Musings and Mumblings
The inner monologue of Kiley Fischer
I’m extraordinary at being ordinary
Categories: Class work

Profiles are something that I really do enjoy.  I like the feeling of knowing someone.  I like being able to talk to people.  I also really enjoy seeing what makes people tick.  (98% of the time.  Those other two percent…well…don’t you worry about that.)

The fact that Kershner made a point to say that subjects will usually have the worst picture about themselves — because they think they’re ordinary and mundane — was a point that resonated with me.  It wasn’t because I’ve had terrible interviews, but because I also think I’m pretty ordinary and mundane.

While on the subject of interviews, I really liked the point Kershner made about talking to your subject’s friends/parents/significant other/pet/second cousin twice removed/great aunt’s canary both before and after the “initial” interview.  For some odd reason, I had never thought, “I should talk to them first.”  The thought honestly never occurred to me.  That will definitely be something I consider for the next time.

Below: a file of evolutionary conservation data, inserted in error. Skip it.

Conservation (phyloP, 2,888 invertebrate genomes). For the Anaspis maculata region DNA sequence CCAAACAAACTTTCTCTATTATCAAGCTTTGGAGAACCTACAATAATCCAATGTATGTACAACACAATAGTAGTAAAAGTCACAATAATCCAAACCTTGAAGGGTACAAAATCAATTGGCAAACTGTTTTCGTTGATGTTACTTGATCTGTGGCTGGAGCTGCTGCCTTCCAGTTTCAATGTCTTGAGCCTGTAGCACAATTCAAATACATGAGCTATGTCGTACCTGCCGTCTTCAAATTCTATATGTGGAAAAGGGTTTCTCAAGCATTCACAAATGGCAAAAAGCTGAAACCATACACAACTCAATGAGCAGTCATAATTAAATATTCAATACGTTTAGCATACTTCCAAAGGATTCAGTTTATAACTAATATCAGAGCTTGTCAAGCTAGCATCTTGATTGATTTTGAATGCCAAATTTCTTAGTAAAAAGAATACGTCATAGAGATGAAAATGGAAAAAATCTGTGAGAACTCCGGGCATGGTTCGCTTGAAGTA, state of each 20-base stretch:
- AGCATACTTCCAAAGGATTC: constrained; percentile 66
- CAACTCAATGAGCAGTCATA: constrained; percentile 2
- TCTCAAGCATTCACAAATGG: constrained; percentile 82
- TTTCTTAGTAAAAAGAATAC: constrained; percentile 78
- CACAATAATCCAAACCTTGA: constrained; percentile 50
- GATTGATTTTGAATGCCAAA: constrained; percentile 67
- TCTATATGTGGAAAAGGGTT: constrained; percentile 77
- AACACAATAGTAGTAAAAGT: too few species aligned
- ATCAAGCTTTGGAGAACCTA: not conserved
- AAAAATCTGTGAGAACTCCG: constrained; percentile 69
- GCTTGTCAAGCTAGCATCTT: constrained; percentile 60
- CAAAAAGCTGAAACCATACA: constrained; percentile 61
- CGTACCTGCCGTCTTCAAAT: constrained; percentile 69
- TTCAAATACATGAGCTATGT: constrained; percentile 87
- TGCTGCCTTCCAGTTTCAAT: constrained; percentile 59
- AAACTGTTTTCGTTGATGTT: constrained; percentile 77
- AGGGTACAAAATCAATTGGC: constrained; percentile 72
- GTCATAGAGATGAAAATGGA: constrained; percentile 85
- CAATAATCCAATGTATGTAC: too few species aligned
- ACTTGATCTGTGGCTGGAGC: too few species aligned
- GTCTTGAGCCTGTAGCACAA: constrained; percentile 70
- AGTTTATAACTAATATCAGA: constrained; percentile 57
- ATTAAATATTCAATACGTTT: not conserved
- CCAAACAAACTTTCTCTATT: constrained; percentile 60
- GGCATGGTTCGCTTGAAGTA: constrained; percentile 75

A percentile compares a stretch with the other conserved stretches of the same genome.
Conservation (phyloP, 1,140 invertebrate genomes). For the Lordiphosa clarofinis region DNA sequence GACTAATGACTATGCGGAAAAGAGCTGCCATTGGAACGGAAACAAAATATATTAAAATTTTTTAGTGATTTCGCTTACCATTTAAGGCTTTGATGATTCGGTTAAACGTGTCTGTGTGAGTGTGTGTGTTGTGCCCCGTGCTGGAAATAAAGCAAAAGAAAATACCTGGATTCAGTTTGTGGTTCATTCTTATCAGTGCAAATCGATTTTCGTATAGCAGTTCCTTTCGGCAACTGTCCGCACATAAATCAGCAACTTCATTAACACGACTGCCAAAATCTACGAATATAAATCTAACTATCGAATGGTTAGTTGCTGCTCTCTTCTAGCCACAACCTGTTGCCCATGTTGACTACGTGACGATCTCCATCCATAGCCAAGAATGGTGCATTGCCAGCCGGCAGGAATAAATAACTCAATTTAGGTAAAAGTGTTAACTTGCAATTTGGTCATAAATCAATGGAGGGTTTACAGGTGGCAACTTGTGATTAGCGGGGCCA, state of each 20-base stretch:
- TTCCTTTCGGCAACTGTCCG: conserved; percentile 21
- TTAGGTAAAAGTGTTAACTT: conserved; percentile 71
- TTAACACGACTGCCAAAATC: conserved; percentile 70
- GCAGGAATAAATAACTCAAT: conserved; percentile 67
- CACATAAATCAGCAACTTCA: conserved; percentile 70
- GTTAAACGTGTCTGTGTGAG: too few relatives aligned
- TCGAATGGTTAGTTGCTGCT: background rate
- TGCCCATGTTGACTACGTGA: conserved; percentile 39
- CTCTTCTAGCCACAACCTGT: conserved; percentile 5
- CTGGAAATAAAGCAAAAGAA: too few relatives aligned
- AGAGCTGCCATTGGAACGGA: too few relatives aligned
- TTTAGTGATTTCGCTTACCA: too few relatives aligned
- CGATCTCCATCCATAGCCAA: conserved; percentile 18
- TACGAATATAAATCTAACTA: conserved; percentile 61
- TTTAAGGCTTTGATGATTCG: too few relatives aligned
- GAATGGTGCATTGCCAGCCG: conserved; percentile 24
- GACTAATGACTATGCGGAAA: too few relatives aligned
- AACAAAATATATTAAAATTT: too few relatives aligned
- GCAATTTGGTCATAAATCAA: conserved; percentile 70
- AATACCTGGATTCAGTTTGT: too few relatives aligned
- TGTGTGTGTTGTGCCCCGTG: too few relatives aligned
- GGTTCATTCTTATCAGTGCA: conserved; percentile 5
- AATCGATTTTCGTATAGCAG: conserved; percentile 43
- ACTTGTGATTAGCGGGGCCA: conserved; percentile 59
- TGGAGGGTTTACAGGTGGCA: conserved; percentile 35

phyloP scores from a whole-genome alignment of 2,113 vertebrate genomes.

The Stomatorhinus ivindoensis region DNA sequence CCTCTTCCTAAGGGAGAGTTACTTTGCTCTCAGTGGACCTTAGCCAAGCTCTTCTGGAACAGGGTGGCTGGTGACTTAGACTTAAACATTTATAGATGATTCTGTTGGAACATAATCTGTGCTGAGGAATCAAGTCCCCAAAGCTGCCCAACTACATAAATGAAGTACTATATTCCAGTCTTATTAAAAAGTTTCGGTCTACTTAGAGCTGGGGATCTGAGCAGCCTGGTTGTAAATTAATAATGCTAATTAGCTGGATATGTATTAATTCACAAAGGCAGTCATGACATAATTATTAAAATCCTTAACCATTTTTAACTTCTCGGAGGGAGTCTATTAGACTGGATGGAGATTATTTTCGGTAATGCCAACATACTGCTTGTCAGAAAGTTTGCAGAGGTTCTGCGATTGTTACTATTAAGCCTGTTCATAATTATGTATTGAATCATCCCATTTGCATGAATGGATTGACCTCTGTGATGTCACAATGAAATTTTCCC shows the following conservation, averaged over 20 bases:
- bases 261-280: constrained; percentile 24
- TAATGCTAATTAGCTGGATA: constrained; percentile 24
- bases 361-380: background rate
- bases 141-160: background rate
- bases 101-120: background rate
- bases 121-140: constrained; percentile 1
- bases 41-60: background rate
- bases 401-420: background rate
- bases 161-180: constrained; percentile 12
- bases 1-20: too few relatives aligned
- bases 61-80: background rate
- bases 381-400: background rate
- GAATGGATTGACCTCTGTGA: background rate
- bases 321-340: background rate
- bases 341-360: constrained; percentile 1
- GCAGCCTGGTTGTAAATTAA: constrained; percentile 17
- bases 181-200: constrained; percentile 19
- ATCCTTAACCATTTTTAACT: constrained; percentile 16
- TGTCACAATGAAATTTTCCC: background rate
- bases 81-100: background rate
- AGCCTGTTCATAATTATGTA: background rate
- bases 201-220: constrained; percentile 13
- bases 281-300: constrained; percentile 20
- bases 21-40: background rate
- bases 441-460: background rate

Kershner points out that profiles do not have to be entirely negative or entirely positive because people aren’t one-sided.  He also said that if it seems too critical, keep interviewing because there has to be someone out there who will brighten the mood.  (Note: Unless you’re talking about Voldemort.  If you’re writing a profile for Voldemort, you’re essentially out of luck.)  That’s something that many people seem to forget: no one is completely bad or completely good.  We all have moments of both.


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